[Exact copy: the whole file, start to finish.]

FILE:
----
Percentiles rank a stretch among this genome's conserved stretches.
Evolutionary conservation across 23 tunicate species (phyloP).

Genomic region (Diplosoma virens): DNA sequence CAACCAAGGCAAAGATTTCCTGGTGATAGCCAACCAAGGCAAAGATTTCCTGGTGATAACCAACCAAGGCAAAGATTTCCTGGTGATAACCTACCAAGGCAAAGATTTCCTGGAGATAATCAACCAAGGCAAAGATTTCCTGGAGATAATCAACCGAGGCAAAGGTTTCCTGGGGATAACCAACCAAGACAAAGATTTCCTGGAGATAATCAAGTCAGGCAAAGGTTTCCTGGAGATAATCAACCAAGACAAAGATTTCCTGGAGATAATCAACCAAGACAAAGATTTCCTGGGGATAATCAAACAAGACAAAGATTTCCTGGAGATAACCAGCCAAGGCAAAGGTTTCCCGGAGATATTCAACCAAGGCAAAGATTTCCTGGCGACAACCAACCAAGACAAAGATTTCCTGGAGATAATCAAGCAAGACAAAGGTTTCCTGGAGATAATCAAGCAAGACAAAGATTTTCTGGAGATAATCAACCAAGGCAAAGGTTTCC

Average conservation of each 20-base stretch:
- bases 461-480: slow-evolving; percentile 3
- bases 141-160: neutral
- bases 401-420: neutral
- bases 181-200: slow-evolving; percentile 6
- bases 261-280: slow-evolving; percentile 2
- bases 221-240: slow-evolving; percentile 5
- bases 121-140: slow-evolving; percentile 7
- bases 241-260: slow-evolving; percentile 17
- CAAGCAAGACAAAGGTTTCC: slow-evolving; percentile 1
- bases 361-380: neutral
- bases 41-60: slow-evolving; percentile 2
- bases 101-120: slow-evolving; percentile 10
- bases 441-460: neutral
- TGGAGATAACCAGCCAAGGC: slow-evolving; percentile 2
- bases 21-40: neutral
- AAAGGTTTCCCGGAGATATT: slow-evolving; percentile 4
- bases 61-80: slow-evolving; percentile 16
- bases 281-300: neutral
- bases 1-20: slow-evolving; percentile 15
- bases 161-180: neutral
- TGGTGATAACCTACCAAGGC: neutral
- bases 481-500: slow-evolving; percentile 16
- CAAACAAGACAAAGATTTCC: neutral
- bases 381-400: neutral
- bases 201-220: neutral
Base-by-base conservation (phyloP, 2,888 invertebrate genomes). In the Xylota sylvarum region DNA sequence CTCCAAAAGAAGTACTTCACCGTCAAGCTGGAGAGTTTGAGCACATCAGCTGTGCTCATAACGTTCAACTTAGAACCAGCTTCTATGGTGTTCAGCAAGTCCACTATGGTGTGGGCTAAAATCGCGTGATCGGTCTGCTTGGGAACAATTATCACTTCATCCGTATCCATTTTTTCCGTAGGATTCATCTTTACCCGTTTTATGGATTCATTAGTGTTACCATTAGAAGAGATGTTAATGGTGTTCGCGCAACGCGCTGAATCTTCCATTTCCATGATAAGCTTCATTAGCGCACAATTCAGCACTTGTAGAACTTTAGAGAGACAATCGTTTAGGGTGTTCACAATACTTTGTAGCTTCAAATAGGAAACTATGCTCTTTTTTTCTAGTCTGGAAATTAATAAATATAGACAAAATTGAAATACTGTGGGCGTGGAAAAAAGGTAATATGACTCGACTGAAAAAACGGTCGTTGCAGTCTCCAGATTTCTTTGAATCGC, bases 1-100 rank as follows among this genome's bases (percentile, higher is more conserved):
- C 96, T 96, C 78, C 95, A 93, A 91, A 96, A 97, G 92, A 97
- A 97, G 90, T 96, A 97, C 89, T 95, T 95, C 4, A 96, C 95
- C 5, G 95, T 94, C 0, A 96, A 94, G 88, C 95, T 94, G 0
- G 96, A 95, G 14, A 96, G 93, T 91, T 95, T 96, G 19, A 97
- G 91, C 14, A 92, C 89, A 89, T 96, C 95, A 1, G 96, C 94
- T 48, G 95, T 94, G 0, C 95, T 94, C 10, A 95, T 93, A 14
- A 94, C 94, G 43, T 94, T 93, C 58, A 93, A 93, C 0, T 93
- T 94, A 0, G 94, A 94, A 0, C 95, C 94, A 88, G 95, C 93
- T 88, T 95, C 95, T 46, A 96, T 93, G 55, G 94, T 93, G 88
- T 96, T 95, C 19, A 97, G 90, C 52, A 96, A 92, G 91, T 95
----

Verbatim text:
Percentiles rank a stretch among this genome's conserved stretches.
Evolutionary conservation across 23 tunicate species (phyloP).

Genomic region (Diplosoma virens): DNA sequence CAACCAAGGCAAAGATTTCCTGGTGATAGCCAACCAAGGCAAAGATTTCCTGGTGATAACCAACCAAGGCAAAGATTTCCTGGTGATAACCTACCAAGGCAAAGATTTCCTGGAGATAATCAACCAAGGCAAAGATTTCCTGGAGATAATCAACCGAGGCAAAGGTTTCCTGGGGATAACCAACCAAGACAAAGATTTCCTGGAGATAATCAAGTCAGGCAAAGGTTTCCTGGAGATAATCAACCAAGACAAAGATTTCCTGGAGATAATCAACCAAGACAAAGATTTCCTGGGGATAATCAAACAAGACAAAGATTTCCTGGAGATAACCAGCCAAGGCAAAGGTTTCCCGGAGATATTCAACCAAGGCAAAGATTTCCTGGCGACAACCAACCAAGACAAAGATTTCCTGGAGATAATCAAGCAAGACAAAGGTTTCCTGGAGATAATCAAGCAAGACAAAGATTTTCTGGAGATAATCAACCAAGGCAAAGGTTTCC

Average conservation of each 20-base stretch:
- bases 461-480: slow-evolving; percentile 3
- bases 141-160: neutral
- bases 401-420: neutral
- bases 181-200: slow-evolving; percentile 6
- bases 261-280: slow-evolving; percentile 2
- bases 221-240: slow-evolving; percentile 5
- bases 121-140: slow-evolving; percentile 7
- bases 241-260: slow-evolving; percentile 17
- CAAGCAAGACAAAGGTTTCC: slow-evolving; percentile 1
- bases 361-380: neutral
- bases 41-60: slow-evolving; percentile 2
- bases 101-120: slow-evolving; percentile 10
- bases 441-460: neutral
- TGGAGATAACCAGCCAAGGC: slow-evolving; percentile 2
- bases 21-40: neutral
- AAAGGTTTCCCGGAGATATT: slow-evolving; percentile 4
- bases 61-80: slow-evolving; percentile 16
- bases 281-300: neutral
- bases 1-20: slow-evolving; percentile 15
- bases 161-180: neutral
- TGGTGATAACCTACCAAGGC: neutral
- bases 481-500: slow-evolving; percentile 16
- CAAACAAGACAAAGATTTCC: neutral
- bases 381-400: neutral
- bases 201-220: neutral
Base-by-base conservation (phyloP, 2,888 invertebrate genomes). In the Xylota sylvarum region DNA sequence CTCCAAAAGAAGTACTTCACCGTCAAGCTGGAGAGTTTGAGCACATCAGCTGTGCTCATAACGTTCAACTTAGAACCAGCTTCTATGGTGTTCAGCAAGTCCACTATGGTGTGGGCTAAAATCGCGTGATCGGTCTGCTTGGGAACAATTATCACTTCATCCGTATCCATTTTTTCCGTAGGATTCATCTTTACCCGTTTTATGGATTCATTAGTGTTACCATTAGAAGAGATGTTAATGGTGTTCGCGCAACGCGCTGAATCTTCCATTTCCATGATAAGCTTCATTAGCGCACAATTCAGCACTTGTAGAACTTTAGAGAGACAATCGTTTAGGGTGTTCACAATACTTTGTAGCTTCAAATAGGAAACTATGCTCTTTTTTTCTAGTCTGGAAATTAATAAATATAGACAAAATTGAAATACTGTGGGCGTGGAAAAAAGGTAATATGACTCGACTGAAAAAACGGTCGTTGCAGTCTCCAGATTTCTTTGAATCGC, bases 1-100 rank as follows among this genome's bases (percentile, higher is more conserved):
- C 96, T 96, C 78, C 95, A 93, A 91, A 96, A 97, G 92, A 97
- A 97, G 90, T 96, A 97, C 89, T 95, T 95, C 4, A 96, C 95
- C 5, G 95, T 94, C 0, A 96, A 94, G 88, C 95, T 94, G 0
- G 96, A 95, G 14, A 96, G 93, T 91, T 95, T 96, G 19, A 97
- G 91, C 14, A 92, C 89, A 89, T 96, C 95, A 1, G 96, C 94
- T 48, G 95, T 94, G 0, C 95, T 94, C 10, A 95, T 93, A 14
- A 94, C 94, G 43, T 94, T 93, C 58, A 93, A 93, C 0, T 93
- T 94, A 0, G 94, A 94, A 0, C 95, C 94, A 88, G 95, C 93
- T 88, T 95, C 95, T 46, A 96, T 93, G 55, G 94, T 93, G 88
- T 96, T 95, C 19, A 97, G 90, C 52, A 96, A 92, G 91, T 95